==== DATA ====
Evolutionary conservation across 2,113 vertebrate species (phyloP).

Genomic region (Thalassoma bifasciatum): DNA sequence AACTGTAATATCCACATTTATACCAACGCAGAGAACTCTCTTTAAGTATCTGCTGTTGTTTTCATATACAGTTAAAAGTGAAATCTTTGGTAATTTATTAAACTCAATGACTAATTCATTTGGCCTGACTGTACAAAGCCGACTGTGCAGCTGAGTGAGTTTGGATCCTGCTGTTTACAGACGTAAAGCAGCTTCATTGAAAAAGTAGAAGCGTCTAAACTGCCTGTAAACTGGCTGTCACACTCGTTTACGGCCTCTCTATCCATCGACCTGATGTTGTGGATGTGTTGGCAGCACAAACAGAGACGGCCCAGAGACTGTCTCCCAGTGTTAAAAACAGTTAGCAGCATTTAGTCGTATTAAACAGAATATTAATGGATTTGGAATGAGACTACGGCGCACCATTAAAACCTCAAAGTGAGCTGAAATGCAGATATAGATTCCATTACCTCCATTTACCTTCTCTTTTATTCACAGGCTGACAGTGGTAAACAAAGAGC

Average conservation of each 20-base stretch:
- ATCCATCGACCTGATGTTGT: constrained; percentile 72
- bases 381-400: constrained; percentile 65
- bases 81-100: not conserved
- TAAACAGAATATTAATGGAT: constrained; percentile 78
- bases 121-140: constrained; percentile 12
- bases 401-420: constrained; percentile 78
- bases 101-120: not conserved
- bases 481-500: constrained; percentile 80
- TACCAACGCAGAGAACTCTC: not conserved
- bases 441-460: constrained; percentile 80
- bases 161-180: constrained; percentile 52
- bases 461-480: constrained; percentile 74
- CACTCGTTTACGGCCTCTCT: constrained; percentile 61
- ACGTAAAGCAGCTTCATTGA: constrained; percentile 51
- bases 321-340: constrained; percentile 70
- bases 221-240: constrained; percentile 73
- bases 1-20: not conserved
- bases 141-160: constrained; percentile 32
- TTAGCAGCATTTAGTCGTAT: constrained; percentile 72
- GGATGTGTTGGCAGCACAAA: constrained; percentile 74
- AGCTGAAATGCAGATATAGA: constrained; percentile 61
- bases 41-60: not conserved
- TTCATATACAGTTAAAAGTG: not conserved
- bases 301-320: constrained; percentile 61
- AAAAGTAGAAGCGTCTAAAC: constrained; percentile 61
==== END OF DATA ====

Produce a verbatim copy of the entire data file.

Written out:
Evolutionary conservation across 2,113 vertebrate species (phyloP).

Genomic region (Thalassoma bifasciatum): DNA sequence AACTGTAATATCCACATTTATACCAACGCAGAGAACTCTCTTTAAGTATCTGCTGTTGTTTTCATATACAGTTAAAAGTGAAATCTTTGGTAATTTATTAAACTCAATGACTAATTCATTTGGCCTGACTGTACAAAGCCGACTGTGCAGCTGAGTGAGTTTGGATCCTGCTGTTTACAGACGTAAAGCAGCTTCATTGAAAAAGTAGAAGCGTCTAAACTGCCTGTAAACTGGCTGTCACACTCGTTTACGGCCTCTCTATCCATCGACCTGATGTTGTGGATGTGTTGGCAGCACAAACAGAGACGGCCCAGAGACTGTCTCCCAGTGTTAAAAACAGTTAGCAGCATTTAGTCGTATTAAACAGAATATTAATGGATTTGGAATGAGACTACGGCGCACCATTAAAACCTCAAAGTGAGCTGAAATGCAGATATAGATTCCATTACCTCCATTTACCTTCTCTTTTATTCACAGGCTGACAGTGGTAAACAAAGAGC

Average conservation of each 20-base stretch:
- ATCCATCGACCTGATGTTGT: constrained; percentile 72
- bases 381-400: constrained; percentile 65
- bases 81-100: not conserved
- TAAACAGAATATTAATGGAT: constrained; percentile 78
- bases 121-140: constrained; percentile 12
- bases 401-420: constrained; percentile 78
- bases 101-120: not conserved
- bases 481-500: constrained; percentile 80
- TACCAACGCAGAGAACTCTC: not conserved
- bases 441-460: constrained; percentile 80
- bases 161-180: constrained; percentile 52
- bases 461-480: constrained; percentile 74
- CACTCGTTTACGGCCTCTCT: constrained; percentile 61
- ACGTAAAGCAGCTTCATTGA: constrained; percentile 51
- bases 321-340: constrained; percentile 70
- bases 221-240: constrained; percentile 73
- bases 1-20: not conserved
- bases 141-160: constrained; percentile 32
- TTAGCAGCATTTAGTCGTAT: constrained; percentile 72
- GGATGTGTTGGCAGCACAAA: constrained; percentile 74
- AGCTGAAATGCAGATATAGA: constrained; percentile 61
- bases 41-60: not conserved
- TTCATATACAGTTAAAAGTG: not conserved
- bases 301-320: constrained; percentile 61
- AAAAGTAGAAGCGTCTAAAC: constrained; percentile 61